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gitws - git smart transport via http and websockets

Introduction

The code which can be found here is a proof of concept showing that using http and websockets as the transport for the smart git protocol is possible and works.

As such performance may be sub-optimal and the code may be unstable at times.

Requirements

Usage

At first you should start your gitws server in the directory you want to work with. This can either be a directory containing a repository itself or a directory containing multiple repositories.

For the simple case, let us assume you have cloned this repository to home/user/gitws and you want to publish that one. Change to that directory and run “/home/user/gitws/gitws-server.py”.

For the client to work you need a few pieces in place. First, you need the git-remote-ws binary copied or symlinked to the path holding the git-* binaries (Debian/Ubuntu: ”usr/lib/git-core”). You then need bin/gitws-client somewhere on your path (you could symlink it to usr/local/lib, for example). Do not forget that the gitws Python module needs to be on your PYTHONPATH too.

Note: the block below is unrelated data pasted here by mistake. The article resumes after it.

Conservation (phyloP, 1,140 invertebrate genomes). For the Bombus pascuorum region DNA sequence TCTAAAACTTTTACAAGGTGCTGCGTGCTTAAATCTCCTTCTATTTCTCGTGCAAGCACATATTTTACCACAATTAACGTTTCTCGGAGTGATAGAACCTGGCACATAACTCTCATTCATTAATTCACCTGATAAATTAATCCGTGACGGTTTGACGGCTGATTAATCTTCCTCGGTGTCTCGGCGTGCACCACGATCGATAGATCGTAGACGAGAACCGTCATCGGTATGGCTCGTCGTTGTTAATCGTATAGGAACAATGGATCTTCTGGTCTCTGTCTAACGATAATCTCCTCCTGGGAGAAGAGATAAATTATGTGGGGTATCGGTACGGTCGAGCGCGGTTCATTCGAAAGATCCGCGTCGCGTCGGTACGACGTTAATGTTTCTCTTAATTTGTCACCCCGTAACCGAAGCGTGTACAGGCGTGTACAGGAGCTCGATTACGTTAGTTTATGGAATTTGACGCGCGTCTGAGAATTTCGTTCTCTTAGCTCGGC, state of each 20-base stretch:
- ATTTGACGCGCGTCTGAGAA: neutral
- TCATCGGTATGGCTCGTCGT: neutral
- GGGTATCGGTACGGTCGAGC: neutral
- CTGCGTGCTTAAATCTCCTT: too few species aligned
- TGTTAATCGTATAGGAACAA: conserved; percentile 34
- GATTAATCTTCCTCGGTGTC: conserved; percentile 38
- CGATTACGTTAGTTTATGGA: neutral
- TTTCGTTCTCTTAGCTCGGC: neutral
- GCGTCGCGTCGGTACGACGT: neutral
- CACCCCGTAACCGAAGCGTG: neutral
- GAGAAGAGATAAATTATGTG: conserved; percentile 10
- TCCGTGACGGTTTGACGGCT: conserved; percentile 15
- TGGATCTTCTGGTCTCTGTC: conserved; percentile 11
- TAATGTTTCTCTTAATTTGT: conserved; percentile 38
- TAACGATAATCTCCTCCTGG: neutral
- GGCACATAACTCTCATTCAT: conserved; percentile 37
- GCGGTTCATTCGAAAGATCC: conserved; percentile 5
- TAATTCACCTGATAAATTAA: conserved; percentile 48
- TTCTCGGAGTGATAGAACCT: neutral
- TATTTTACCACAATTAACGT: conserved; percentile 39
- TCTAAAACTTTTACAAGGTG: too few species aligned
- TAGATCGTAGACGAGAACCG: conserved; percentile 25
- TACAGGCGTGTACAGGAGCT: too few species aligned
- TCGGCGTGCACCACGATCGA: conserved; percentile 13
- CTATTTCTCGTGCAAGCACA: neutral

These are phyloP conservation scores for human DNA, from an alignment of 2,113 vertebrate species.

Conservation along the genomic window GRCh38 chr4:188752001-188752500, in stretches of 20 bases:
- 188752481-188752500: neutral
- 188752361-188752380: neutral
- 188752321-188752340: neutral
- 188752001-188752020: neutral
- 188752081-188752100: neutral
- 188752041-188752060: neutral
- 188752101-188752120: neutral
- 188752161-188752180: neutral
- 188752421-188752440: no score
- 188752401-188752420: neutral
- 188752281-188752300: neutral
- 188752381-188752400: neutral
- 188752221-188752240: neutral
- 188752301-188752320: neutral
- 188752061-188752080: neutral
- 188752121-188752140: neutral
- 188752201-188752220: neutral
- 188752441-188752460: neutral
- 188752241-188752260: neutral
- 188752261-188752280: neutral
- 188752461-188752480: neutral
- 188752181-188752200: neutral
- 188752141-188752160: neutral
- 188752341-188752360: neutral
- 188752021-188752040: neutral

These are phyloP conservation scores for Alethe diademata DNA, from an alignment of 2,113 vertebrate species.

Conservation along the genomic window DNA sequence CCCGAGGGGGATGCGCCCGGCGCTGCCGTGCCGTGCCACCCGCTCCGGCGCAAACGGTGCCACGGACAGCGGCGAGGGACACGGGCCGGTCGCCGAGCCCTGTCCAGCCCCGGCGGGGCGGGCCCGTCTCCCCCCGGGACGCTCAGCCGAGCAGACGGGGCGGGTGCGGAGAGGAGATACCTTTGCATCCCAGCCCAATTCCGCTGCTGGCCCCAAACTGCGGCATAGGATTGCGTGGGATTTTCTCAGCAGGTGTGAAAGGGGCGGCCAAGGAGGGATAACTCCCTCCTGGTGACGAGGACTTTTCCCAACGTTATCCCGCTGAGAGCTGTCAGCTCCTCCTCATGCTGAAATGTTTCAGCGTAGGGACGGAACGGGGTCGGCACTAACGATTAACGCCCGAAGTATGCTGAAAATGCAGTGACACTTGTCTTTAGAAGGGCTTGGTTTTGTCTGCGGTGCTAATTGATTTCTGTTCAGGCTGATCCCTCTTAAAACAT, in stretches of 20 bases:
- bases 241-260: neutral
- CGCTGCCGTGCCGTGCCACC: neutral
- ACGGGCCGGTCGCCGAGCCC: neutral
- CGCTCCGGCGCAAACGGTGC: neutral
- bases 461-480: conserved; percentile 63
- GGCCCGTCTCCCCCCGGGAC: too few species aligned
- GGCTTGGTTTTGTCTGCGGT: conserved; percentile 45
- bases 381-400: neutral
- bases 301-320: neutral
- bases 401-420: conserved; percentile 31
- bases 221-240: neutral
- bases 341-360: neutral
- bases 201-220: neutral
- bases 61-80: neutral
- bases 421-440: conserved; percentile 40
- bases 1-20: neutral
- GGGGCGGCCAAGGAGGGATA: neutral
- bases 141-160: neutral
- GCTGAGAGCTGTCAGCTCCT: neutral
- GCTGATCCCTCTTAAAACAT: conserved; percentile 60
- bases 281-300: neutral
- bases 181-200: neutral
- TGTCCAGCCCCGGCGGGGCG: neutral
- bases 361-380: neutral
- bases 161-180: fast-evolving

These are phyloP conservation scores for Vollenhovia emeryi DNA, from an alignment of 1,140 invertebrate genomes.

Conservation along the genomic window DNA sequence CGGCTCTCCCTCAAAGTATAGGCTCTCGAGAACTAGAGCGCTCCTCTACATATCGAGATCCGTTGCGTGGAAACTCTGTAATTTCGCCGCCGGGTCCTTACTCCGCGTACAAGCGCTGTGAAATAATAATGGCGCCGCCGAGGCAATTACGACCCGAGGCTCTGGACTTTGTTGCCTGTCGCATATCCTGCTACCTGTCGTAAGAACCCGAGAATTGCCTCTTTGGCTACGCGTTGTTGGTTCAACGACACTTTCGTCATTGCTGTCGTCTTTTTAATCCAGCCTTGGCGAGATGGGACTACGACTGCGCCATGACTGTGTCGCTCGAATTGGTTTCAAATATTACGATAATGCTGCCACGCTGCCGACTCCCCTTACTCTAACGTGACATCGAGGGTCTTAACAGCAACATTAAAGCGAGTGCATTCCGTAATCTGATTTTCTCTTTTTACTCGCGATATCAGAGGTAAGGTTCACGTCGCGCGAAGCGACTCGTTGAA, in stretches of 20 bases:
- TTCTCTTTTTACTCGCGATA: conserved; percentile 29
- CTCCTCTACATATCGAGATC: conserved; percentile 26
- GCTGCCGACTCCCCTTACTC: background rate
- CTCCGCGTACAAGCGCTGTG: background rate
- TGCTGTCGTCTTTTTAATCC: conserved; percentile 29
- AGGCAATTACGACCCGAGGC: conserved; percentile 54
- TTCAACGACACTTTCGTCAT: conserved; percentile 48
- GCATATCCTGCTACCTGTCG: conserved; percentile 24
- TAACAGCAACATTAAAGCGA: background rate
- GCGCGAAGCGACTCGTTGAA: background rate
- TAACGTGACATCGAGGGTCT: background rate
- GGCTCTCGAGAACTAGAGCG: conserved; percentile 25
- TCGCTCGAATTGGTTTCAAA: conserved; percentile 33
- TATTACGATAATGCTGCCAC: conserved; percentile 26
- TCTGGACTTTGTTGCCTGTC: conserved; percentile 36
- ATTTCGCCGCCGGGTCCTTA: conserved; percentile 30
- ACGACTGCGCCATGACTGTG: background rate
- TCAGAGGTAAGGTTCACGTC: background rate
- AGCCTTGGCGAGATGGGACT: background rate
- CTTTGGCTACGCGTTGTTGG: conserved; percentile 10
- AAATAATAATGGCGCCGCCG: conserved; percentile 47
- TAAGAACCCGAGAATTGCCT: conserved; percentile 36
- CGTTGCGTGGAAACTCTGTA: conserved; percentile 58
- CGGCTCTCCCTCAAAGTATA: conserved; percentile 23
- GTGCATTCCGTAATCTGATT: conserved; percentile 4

Once these are in place you can go ahead and run “git clone ws://127.0.0.1:8000/gitws/.git gitws_clone”, which will go ahead and clone your repository over the WebSocket connection. Further calls to git pull, etc. will also use the WebSocket connection.

If you want to know what is going on inside the client go ahead and set the GITWS_LOG environment variable to “debug”.

Done.

How it works

Basically gitws operates the same way git’s ssh smart transport works, the only difference is that the communication is carried out via a websocket.

The second approach for this implementation uses a customized git-remote-* binary, which calls gitws-client and lets it do its job.

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